Kanban has become an increasingly popular “agile” technique which is consider as similar to Scrum and Extreme Programming. David Anderson created the agile form of Kanban from his experience in Japan. In his book he tells the story of his visit to the Imperial Palace Gardens where there is no admission cost, but the flow of visitors is constrained by a stack of kanban (cards), people can enter until the kanban are exhausted, then as people leave and return the kanban someone new may enter. From his experience he translated the technique into project management as a way to visualize and thus constrain the flow of work in progress (WIP).
WIP is the hidden killer of productivity among what Peter Drucker calls “knowledge workers”, most of us know this phenomenon as “multi-tasking”. Multi-tasking is an illusion that a person is doing more than one thing at a time, however in reality most of the time you are in fact context-switching back and forth between multiple tasks very quickly and thus not fully engaged in either. In some cases the consequences of multi-tasking are trivial, such as driving and talking on the phone, you are dividing your mental attention between both the conversation and your driving, but this is generally acceptable. However, even in this common case, should either the driving situation or the conversation become serious, the facade of multi-tasking will reveal itself for the lie that it is; your attention can only be truly devoted to one thing at a time. Think of a time you got into a serious discussion while driving… how much of the drive do you actually remember?
Anderson’s adaptation of kanban involves creating a card board by drawing rows and columns into which index cards or post-it notes can be placed. Each kanban (card) represents work (a discrete task). The rows (swimlanes) are workers (a person, a team). The columns are steps in the value chain representing state and have a work limit associated which limits how many cards may be in any given state at a given time.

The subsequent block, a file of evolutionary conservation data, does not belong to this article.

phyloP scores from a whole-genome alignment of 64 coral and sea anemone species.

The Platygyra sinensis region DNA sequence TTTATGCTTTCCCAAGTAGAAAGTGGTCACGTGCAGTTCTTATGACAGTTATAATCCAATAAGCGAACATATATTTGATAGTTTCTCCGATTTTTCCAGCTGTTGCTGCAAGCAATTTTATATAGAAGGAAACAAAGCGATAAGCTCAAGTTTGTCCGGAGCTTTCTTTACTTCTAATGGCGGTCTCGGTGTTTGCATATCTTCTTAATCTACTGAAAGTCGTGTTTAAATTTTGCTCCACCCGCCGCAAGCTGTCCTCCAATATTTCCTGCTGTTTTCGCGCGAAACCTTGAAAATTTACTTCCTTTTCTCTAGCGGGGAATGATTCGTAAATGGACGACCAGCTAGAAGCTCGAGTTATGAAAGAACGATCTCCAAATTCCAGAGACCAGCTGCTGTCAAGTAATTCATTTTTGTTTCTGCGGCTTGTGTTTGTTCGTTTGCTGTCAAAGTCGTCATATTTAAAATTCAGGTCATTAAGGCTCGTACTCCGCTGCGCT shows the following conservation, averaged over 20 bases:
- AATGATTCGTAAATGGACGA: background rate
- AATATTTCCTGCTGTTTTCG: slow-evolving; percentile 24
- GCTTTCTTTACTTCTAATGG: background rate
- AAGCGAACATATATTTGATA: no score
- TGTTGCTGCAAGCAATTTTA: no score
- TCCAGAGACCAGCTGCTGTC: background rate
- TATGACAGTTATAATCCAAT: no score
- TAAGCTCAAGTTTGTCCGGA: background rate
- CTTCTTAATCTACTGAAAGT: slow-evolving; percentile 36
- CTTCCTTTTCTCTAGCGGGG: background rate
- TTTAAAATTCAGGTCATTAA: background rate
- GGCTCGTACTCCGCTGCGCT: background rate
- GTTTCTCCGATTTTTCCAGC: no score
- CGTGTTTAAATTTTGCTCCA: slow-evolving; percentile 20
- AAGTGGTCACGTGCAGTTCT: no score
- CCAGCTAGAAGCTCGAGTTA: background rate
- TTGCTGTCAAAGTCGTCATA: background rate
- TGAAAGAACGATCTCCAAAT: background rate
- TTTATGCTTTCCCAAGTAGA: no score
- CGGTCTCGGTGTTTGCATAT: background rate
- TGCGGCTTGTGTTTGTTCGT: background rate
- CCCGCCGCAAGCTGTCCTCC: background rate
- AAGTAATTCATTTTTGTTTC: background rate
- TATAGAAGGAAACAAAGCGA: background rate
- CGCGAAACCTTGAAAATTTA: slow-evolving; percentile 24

In its most simplistic form, as shown above, there are 2 advantages gained: visualization and constraint of WIP. Anyone can easily see how much there is to do, how much as been completed, and whats in progress, but most importantly we enforce our per-determined WIP limit.
Indeed truly constraining WIP is the strength of this system. Any manager could create a “no multitasking” policy, but without visualizing the flow of work there is no way to enforce it.
But you probably already know all this, if your reading this, there are lots of “intro to kanban” blog posts and videos out there. What few people know is what kanban is in a LEAN context… where it really came from and is intended to do.
Kanban was created by Taiichi Ohno as the primary signaling mechanism of the Toyota Production System (TPS) which enables “Just-In-Time (JIT) manufacturing”. JIT is the evolution of Henry Ford’s “mass production” in which work was done in large batches and produced a lot of excess goods, aka waste. The Toyota Production Systems foundational principles is on the reduction and elimination of waste (“muda”) so they decided to only build what they need when they needed it.. obviously there must be a buffer of finished goods inventory (cars waiting on a dealers lot to be sold), but they would keep that amount as low as possible. So now, let me explain kanban again, but this time in the manufacturing (TPS or LEAN) context: